My interview for the TVNZ Sunday programme with Jehan Casinader is one of those experiences I’ll look back on and say, “Yeah. That was a good move.” It’s been brilliant for book sales, business, and providing a platform for me to bang on about Beyond Burnout.
But what you don’t know is that I almost pulled out. Being interviewed for a top rating television programme on a subject you’ve just written a book about can mess with your head.
It was one of the most nerve wracking, red zone moments of my professional career. But I’m glad I did it. Because what went on behind the scenes of the interview – the stuff you didn’t see – is where I found gold. It offered up one of those ‘sliding door’ moments we should all pay attention to in the pursuit of something special in our professional lives.
From the get go, Jehan, his producer Joanne, and the cameraman Will worked hard to build trust with me. They explained the process we’d take – what would happen, when, and why. For them, all this detail might have seemed like overkill. But it gave my anxious brain the road map I needed to follow. They also built trust in the moments when they thanked me for welcoming them into my home, knowing how exposing that would be for me. And in the moments when we shared our stories and experiences as they set up the camera gear.
This trust building paved the way to allow courage, vulnerability, curiosity, and empathy to emerge when it mattered most.
At first, the interview was going interview smoothly. I confidently trotted out answers I had rehearsed.
But about halfway through, something changed. It was subtle, but I felt it. The energy in the room shifted. I noticed Jehan’s eyes become intense. His tone shifted a gear. I noticed myself closing down, getting flustered, withdrawing. The story in my mind went something like, “He’s frustrated with my answers. I’m not doing it right.” And even, “he thinks I’m stupid.”
This is what I call a crossroads, or a sliding door, moment. You might be having a conversation with a colleague or a discussion with your peers in a meeting. The energy shifts. Maybe someone says something and then someone else goes silent. People’s tone or body language changes. You haven’t worked out what’s happening, but something definitely is – and you can feel it. This is the moment when our assumptions are the enemy. This sliding door moment, one which researcher and clinical psychologist Dr John Gottman calls, “the seemingly inconsequential everyday moments” that can make or break a relationship over time. You can decide to play it safe, turn away, stay silent, and soldier on. Or you can decide to take the plunge with courage, curiosity, and compassion for everyone in the room, including yourself.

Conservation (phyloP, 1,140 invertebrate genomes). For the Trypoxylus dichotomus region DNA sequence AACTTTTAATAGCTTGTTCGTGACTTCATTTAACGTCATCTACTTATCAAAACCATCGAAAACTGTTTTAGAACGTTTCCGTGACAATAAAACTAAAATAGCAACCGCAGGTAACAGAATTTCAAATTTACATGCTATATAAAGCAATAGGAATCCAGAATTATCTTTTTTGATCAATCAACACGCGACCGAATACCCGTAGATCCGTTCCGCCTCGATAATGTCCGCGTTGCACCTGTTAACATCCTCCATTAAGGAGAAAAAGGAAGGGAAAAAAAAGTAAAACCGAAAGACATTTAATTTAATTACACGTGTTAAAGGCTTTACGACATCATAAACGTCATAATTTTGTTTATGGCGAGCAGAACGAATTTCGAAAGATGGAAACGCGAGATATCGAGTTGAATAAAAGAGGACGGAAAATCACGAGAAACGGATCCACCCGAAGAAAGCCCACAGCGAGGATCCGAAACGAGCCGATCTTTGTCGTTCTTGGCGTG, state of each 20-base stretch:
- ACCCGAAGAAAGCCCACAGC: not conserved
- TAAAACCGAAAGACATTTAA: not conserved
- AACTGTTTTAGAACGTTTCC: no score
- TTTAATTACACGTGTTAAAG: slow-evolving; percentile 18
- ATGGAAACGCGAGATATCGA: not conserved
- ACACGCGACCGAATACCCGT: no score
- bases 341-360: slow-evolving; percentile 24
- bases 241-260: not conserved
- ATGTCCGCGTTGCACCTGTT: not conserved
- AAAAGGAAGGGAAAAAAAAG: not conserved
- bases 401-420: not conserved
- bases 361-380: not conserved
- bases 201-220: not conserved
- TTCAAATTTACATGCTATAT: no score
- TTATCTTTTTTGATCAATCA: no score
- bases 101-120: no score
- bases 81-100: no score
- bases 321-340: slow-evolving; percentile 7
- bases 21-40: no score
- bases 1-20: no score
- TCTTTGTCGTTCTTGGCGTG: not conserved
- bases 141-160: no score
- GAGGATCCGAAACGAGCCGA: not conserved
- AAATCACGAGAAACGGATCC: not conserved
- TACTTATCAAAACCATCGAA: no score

Because Jehan had done such a great job of building trust with me, I plucked up the courage to say, in the moment, what I was observing and experiencing. But it felt like stepping into the abyss. What if it’s all in my head? What if me saying this makes it worse?
But it was Jehan’s response that made all the difference. My feedback was a surprise to him. But he responded non-defensively – with curiosity and empathy. Turns out, he wasn’t thinking any of those things I was thinking in my head at all! He was just picturing the end result of the interview and how my answers would fit into the story. My courage and his response to that vulnerability allowed us to have a conversation which was gold – and helped both of us.
Had I stayed shtum, I don’t think he would have gotten what he needed for the story. And if he hadn’t responded as he did, I would have regretted opening my mouth.
Courage, vulnerability, curiosity, and trust – all the things I endlessly espouse to the executive teams I work with. It was all there in spades in that sliding door moment, for both of us to learn from. It was the ‘reset’ moment which not only helped to deliver the result we both wanted for the piece, but also challenged the unconscious assumptions we were holding and deepened our working relationship for the rest of the shoot – and in the months following.
So the next time a sliding door moment presents itself to you, have the courage to name what you’re noticing in the moment. And if someone does this with you, respond with empathy, curiosity, and non-defensiveness. You might be surprised to find just how much grace and generosity you’ll experience if you do.